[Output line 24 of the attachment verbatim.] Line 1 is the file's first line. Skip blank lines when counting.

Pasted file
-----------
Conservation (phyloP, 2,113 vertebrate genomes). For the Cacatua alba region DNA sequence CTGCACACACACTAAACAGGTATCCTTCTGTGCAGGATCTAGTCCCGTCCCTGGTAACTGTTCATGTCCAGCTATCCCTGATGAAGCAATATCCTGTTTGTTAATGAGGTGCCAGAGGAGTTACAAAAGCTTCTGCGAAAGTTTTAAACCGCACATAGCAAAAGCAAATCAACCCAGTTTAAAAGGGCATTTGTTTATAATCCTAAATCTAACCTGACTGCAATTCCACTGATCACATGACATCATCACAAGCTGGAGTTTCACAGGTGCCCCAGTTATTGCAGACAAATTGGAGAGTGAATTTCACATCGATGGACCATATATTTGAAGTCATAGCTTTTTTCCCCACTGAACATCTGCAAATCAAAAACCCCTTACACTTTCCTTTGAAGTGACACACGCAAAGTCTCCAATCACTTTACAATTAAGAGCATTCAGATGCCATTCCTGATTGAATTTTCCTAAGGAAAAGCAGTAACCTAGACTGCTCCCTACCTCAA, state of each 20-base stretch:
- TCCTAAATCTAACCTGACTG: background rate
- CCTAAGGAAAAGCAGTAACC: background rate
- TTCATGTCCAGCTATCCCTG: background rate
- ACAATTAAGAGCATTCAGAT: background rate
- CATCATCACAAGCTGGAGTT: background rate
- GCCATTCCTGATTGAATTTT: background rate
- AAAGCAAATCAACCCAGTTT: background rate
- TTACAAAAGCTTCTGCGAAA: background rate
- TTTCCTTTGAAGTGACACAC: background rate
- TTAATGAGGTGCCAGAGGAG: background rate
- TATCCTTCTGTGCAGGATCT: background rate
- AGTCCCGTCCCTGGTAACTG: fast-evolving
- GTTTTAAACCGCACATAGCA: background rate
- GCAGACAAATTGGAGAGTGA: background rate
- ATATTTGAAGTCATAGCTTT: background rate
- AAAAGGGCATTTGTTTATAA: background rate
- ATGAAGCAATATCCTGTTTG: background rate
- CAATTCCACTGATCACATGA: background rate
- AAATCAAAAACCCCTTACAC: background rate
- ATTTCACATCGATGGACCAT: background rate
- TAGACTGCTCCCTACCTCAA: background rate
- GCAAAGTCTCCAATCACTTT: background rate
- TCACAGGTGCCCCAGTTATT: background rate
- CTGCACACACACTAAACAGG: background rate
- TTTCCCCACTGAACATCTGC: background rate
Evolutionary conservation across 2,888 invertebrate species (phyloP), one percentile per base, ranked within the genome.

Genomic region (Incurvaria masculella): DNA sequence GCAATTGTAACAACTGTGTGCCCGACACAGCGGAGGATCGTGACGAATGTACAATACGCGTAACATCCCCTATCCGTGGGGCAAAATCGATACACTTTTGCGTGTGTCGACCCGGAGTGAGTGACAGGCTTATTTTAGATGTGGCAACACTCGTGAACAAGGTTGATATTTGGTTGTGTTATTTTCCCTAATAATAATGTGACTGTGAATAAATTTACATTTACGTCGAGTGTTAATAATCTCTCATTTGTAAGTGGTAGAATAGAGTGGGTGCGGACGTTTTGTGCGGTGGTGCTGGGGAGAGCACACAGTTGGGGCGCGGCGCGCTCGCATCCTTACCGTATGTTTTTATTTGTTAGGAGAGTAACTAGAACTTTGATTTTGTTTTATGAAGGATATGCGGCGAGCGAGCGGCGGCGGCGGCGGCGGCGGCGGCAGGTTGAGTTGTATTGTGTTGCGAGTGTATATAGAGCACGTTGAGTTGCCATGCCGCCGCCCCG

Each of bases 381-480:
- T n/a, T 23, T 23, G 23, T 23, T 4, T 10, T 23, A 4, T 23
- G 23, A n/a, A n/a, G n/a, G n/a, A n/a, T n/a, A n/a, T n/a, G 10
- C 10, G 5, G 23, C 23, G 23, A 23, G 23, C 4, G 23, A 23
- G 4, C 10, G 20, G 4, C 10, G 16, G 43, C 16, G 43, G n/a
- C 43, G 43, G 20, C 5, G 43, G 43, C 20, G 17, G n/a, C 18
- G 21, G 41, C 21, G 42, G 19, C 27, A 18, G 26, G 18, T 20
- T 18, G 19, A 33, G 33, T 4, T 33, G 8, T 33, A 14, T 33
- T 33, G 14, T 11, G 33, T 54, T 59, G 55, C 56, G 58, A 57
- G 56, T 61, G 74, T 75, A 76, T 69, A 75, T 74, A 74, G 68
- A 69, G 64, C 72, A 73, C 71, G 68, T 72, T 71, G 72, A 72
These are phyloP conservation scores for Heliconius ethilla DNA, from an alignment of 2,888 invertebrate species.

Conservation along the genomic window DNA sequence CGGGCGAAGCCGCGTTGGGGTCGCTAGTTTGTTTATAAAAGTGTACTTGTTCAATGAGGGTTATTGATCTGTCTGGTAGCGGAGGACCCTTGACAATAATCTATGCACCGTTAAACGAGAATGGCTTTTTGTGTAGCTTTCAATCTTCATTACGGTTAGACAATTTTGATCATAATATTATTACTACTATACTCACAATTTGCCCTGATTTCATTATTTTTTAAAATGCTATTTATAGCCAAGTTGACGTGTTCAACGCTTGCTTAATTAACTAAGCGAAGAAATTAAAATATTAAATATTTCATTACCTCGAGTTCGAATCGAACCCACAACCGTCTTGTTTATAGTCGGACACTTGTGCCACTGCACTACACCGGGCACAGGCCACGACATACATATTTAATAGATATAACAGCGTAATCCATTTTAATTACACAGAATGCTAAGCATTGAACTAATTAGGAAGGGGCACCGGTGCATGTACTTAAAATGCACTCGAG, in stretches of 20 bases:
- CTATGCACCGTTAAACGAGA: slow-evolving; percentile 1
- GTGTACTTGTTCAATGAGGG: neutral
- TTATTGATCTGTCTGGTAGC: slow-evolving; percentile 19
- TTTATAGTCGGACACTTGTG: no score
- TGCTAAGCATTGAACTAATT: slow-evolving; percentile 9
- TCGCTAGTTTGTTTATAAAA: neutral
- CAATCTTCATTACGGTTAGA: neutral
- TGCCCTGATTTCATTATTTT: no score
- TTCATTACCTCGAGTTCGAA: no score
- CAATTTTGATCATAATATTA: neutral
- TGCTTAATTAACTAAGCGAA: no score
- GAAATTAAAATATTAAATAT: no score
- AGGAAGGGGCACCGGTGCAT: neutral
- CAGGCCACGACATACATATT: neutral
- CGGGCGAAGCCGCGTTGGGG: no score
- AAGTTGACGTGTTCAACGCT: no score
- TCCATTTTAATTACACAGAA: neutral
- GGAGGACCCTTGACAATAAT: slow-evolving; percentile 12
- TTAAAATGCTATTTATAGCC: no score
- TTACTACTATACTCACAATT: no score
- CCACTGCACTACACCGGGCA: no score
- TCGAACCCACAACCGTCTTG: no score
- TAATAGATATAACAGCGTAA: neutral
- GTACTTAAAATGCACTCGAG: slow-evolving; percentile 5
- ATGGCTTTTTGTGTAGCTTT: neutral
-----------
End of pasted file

- TCACAGGTGCCCCAGTTATT: background rate